Opening in a downturn: the best time to set up shop?

Paul Wheeler, sales director for buying group MHK UK, has more than 20 years of industry experience including running his own showroom. Here he looks at why starting a new KBB retail business in a softer market can be a real opportunity

Paul Wheeler, sales director, MHK UK

In most industries, setting up a retail business in a soft market would be enough to get your peers picking up the phone to check you’re OK. In the KBB industry, however, a downturn can be an opportunity – for many reasons. It may seem a maverick move, but thanks to the three Rs, opening a showroom in a downturn can be very astute. 

The three Rs

• Rent: It’s important to remember that rent will be the biggest and most significant cost in setting up a retail business. That being said, in times of bricks-and-mortar struggles, landlords are more likely to engage in rent negotiations and potentially even a period of free rent if they are struggling to fill premises. 

• Redundancy: Sadly, redundancies can be inevitable in a downturn. On one hand, redundancy payouts are a safety net, but on the other, they can be seen as an opportunity to reinvest in the future.

• Recruitment: Redundancy can also provide business owners with recruitment opportunities in the form of a pool of experienced and knowledgeable people that will be key to building a new KBB business. Fitters, designers, showroom managers – they are the foundations to growing your business.

Some may choose a quieter time to exit their business of their own accord, allowing a more controlled way to leave or wind down. This can make way for opportunity to take over an already estab­lished showroom business or set up a new business in an area where there has previously been demand.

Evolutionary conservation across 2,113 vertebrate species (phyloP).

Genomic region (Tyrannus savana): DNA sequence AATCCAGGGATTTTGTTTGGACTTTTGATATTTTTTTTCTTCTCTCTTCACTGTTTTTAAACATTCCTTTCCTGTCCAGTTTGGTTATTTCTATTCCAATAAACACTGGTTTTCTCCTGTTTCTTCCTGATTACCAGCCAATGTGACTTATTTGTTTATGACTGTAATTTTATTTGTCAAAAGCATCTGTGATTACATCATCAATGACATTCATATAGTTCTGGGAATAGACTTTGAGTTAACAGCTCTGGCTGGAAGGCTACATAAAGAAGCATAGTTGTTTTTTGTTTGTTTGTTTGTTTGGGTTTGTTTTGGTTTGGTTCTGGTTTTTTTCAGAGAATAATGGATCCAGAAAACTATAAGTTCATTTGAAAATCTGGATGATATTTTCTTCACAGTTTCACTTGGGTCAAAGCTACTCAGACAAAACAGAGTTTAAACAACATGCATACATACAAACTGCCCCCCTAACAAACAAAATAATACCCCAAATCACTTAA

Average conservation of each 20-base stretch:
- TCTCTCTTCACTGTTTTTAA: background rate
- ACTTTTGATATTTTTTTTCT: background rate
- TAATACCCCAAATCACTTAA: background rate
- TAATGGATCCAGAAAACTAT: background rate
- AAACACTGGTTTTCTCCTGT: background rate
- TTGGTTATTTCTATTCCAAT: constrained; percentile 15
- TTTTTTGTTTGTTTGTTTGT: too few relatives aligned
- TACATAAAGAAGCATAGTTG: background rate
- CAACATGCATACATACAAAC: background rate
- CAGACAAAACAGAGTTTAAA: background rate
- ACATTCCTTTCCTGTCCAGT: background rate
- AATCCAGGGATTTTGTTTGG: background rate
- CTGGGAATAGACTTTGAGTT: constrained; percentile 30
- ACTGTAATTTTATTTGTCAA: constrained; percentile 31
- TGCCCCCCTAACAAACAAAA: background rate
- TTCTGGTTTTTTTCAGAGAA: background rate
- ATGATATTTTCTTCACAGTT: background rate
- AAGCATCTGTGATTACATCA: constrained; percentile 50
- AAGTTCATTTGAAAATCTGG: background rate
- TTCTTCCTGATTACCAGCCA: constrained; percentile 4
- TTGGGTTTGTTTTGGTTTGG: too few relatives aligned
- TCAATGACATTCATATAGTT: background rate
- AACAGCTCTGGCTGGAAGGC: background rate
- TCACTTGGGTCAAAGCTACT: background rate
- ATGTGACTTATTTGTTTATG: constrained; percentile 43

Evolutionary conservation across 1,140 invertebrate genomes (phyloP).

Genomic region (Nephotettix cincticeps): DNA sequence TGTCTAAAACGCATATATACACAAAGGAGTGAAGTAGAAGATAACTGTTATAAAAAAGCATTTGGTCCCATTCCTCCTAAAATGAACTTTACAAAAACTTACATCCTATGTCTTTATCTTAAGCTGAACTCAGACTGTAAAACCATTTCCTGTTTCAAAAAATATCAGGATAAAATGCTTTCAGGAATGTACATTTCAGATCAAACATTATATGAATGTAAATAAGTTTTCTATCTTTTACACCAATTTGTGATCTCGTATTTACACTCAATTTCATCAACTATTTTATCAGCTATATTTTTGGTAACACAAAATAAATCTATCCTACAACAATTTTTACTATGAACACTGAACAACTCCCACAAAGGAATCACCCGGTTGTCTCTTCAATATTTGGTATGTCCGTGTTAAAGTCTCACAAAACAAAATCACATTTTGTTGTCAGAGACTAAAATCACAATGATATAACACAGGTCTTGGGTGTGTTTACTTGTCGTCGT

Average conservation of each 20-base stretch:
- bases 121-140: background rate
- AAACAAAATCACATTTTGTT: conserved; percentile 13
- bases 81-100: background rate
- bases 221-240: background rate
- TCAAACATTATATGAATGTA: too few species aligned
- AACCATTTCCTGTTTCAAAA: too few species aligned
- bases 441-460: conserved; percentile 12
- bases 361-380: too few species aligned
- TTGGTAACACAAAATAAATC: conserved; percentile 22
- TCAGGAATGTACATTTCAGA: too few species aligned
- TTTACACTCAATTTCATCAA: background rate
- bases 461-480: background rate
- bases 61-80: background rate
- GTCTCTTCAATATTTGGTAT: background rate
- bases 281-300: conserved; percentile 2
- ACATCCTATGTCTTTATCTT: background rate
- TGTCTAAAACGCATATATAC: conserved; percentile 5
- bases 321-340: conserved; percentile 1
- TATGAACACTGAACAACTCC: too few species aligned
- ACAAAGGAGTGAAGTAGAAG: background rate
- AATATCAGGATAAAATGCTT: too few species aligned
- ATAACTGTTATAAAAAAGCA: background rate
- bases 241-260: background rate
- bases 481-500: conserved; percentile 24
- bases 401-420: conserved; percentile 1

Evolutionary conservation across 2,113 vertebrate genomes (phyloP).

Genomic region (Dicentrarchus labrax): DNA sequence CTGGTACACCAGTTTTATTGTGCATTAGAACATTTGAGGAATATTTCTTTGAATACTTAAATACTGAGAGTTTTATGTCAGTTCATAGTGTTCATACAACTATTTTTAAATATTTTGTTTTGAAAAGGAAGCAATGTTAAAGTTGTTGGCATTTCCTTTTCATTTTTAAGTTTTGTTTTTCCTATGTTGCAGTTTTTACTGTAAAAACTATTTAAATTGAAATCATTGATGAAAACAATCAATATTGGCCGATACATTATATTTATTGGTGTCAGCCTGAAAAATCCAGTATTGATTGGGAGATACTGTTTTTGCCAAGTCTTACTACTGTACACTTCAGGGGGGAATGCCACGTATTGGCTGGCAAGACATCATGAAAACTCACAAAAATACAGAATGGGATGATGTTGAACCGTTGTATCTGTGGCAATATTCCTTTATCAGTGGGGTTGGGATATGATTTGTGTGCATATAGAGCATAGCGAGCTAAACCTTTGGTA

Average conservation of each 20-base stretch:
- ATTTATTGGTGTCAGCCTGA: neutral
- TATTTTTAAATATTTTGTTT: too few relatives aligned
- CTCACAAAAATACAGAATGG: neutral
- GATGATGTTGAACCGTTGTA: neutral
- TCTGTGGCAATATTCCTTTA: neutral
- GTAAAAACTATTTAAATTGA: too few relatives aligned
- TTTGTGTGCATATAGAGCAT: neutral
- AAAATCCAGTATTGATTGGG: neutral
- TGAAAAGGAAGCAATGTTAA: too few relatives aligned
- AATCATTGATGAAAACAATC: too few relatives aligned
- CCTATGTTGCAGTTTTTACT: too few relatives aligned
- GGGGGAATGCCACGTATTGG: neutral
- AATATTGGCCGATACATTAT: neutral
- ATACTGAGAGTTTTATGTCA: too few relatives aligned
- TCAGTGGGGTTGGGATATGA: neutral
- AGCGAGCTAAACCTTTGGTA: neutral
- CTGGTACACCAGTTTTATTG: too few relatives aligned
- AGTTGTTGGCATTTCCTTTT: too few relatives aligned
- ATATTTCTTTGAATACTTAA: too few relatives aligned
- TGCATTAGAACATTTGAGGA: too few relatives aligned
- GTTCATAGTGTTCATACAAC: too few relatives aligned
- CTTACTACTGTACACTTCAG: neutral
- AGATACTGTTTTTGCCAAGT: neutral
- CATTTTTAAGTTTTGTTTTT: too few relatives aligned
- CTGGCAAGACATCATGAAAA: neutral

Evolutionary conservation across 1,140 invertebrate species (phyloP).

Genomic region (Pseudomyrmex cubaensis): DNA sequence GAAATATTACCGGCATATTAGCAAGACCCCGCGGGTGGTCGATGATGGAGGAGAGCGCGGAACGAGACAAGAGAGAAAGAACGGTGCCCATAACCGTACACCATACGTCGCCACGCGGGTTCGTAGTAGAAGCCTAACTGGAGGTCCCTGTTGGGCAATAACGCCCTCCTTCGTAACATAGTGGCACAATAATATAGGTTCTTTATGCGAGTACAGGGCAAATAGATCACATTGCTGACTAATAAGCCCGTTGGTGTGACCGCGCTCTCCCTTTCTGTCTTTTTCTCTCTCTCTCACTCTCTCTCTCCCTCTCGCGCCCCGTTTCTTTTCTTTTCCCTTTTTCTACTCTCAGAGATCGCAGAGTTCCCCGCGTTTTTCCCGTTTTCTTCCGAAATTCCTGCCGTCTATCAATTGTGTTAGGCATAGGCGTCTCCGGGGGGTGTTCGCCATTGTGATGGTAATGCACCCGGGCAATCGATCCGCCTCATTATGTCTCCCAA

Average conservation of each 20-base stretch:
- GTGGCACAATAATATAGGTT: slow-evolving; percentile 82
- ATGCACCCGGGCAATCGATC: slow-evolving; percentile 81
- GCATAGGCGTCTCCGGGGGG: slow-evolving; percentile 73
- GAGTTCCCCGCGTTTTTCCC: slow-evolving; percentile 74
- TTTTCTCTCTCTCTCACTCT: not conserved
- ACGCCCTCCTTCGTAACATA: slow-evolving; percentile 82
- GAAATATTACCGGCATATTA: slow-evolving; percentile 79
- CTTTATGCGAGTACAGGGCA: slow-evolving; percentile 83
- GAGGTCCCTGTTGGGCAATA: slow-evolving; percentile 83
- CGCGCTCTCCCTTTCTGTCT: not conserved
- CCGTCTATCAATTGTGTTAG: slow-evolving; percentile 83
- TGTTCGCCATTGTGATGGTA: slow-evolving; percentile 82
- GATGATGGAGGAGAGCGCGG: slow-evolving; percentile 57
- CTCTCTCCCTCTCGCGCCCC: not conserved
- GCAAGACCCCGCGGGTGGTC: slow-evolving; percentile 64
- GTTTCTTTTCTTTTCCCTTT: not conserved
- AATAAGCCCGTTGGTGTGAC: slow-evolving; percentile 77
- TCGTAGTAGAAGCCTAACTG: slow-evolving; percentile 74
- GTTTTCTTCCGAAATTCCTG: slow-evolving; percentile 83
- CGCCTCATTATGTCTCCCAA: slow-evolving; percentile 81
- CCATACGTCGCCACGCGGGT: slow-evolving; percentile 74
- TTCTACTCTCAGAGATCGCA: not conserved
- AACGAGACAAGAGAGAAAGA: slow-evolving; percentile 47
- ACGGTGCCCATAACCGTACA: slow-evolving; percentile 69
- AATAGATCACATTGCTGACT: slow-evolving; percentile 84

Success will depend entirely on the infrastructure you put in place. The number one thing you can do to future-proof a new business in a downturn is to set up a robust system for cash flow, which can be easier said than done. Here’s a helpful list of the things that will help you put your best foot forward when starting from scratch:  

• Get backing and fast: As a new business, financial backing and support will mobilise growth plans. Some­times it can come down to a piece of paper from a partner, investor or supplier saying they support you to get you to the next step with a landlord. 

• Increase cash flow: As a new business, cash and credit will be key to growth plans. Without trade credit, a business limits the speed at which it can grow, as every new piece of business requires capital to pay for trade goods in advance. As a new business you will need to be competitive. Taking large deposits from clients to pay your suppliers will be trickier than for an established business. If you can take the onus off the client by offering lower deposits, this will allow you to be competitive, attracting new business in the early days. 

• Be smart with time: Unless you have a dedicated member of staff that is highly experienced in the art of finding suppliers, comparing prices, and negotiating terms for brand new businesses, you’re going to need some help. Either go in with an extremely clear and narrow vision of which brands and suppliers you want to work with and focus on them alone, or consider working with an organisation, such as a buying group, that can support the introduction to multiple new suppliers. 

• Accept help: Aside from people, product and place, in setting up their businesses, all KBB retailers are going to go through a process of mobilising the business with external help – from warehouse and storage to website development and sourcing suppliers. Being part of a community can help.

This month  kbb Birmingham, the industry’s largest UK trade show, takes place to connect suppliers, retailers and experts providing an unapparelled opportunity to learn from peers. We’ll be there and strongly recommend anyone thinking of setting up a new retail business to attend. With the right connections and experience, fledging retailers need not lower their ambitions to set up shop. If you can survive a soft market, you’ll most certainly thrive when it becomes more buoyant – and, the KBB industry has enjoyed many a bounce back. 

Home > Indepth > Opening in a downturn: the best time to set up shop?